Friday, November 01, 2002

A Poem by me: Lyrics

When action taken under circumstance
That seems then to be the one true path
Proves, with back-sight's unforgiving eye,
Chimerical shifting and arbitrary cast -
Yesterday's demands too lightly or too seriously
Considered -
Judgement sure now sands unshook
Decisions just now hollow reeds -
My Lords, my Ladies, look ye here -
No footings hold, no causeway safe.
The keep's the cottage wattle-walled
The gamesman's shanty now a fortress strong.
The king's the foll
The fool's a god,
And your friend, my own, tomorrow's tool.

At dawn the wood in fogs concealed
The path misplaced in sorrow's weal.
Preoccupations go unchecked
Till bankrupt reason sees the way,
Lost, in bracken, far afield,
Five county's width from safety's bay.
Now, go forward? Or turn back?
A road unforged to beat through glades
Where feet tread sure a virgin track.
Will future pilgrims walk my road
And comment We pass where he was first to go?

I got curious about this because in my class we read a section of Xenophon's Anabasis where they (the 10,000 Greek mercenaries hired by the little brother, Cyrus, of the Persian king, Artaxerxes, to overthrow him) were marching through Persia and they came to a place which was a plain, all flat like the sea, covered with absinthe, which is wormwood, an herb. There were beasts of all kinds, mules of the field, deer, bustards (whatever the hell those are), and ostriches. The Greek word for ostrich is strothai megalai - big sparrows. They seemed to like this constrast thing. Their word for strength is related to their word for mouse.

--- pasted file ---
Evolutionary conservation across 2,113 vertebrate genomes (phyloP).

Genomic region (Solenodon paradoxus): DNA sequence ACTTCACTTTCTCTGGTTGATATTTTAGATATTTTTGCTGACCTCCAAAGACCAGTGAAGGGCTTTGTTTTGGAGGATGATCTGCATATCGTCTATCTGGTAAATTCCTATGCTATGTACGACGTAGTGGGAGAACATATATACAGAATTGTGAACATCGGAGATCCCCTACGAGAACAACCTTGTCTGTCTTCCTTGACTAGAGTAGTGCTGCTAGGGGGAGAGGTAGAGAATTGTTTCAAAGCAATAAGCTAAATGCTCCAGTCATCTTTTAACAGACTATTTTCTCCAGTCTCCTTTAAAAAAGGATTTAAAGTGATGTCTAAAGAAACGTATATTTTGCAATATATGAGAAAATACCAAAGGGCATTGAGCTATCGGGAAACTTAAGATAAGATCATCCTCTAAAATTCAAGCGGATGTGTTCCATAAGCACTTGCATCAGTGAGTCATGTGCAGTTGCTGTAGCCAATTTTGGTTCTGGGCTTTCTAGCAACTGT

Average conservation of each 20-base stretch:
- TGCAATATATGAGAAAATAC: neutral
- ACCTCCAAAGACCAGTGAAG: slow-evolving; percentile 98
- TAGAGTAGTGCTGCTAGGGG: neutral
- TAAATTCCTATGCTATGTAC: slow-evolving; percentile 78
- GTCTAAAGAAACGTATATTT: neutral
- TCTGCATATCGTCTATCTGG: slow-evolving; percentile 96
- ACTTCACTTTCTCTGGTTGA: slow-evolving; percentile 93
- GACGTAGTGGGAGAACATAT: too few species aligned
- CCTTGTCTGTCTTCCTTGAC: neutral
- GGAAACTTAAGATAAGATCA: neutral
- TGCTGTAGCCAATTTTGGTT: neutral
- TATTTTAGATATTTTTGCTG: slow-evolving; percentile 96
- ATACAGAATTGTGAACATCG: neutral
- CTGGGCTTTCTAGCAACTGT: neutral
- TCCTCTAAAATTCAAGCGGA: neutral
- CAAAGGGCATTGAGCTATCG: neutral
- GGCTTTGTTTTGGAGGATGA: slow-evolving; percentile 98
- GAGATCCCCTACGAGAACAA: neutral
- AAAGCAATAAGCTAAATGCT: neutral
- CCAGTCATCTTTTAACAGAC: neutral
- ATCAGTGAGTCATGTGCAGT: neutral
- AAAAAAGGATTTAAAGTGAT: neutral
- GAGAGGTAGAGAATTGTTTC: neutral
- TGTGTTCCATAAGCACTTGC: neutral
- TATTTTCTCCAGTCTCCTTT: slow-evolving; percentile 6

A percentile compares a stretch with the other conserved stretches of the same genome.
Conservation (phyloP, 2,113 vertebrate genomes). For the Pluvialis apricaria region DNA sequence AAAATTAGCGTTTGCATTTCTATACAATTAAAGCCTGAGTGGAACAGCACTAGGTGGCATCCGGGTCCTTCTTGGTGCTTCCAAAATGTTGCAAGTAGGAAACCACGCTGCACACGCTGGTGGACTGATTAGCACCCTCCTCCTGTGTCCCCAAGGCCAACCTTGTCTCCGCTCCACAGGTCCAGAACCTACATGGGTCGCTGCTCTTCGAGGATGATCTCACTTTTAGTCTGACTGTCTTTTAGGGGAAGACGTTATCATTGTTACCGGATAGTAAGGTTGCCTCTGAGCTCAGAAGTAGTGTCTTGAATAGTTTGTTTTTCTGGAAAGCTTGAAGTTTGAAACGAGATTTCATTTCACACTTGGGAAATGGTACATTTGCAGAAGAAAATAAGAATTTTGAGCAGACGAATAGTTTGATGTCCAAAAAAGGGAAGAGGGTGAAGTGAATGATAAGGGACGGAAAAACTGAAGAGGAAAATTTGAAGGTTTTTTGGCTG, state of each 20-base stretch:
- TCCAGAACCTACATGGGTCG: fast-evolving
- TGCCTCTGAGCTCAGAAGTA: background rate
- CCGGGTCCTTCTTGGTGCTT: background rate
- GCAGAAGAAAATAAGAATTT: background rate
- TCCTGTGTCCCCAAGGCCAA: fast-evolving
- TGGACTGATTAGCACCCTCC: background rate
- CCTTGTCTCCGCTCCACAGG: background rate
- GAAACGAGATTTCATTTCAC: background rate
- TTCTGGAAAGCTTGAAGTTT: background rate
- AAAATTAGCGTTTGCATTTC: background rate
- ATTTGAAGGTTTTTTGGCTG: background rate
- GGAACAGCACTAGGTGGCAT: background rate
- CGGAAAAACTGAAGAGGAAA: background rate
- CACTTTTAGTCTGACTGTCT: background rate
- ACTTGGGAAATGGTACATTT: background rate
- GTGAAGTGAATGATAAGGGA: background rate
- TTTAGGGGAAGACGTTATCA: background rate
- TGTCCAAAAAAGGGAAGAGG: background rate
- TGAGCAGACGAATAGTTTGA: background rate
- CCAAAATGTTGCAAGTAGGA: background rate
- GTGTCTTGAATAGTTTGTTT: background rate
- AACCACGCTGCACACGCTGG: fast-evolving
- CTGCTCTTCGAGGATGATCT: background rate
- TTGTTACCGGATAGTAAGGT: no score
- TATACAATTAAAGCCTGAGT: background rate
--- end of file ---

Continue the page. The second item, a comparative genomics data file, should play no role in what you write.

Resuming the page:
They engaged in pursuit of the beasts, and the mules would run a ways, and stop, and stand still. The ostriches ran with their wings held out like a sail. They could not catch any of the ostriches, but they caught something else, a deer maybe, and cooked it and ate it, and I tell you, it was good.
This is my translation so it's not in quotation marks. Le droit c'est moi.
So I got curious about absinthe. I already knew the real thing is now illegal. I found out that what made the real thing such a kick-ass drink was wormwood. Now all you can get is Pernod, which is absinthe without the wormwood. I wanted to try it. I was hoping to find a little bottle, an airplane bottle would have been ideal. I couldn't find anything but a fifth, which cost almost $25. After weeks - literally - of deliberating I broke down and bought one. At first I didn't like it. Then, it kind of grew on me, but - I tell you - a bottle of Pernod is not a good thing to have around the house. It's gone now, and I'm glad.

Thursday, October 31, 2002

How a Languages Becomes "Dead"
On Cicero: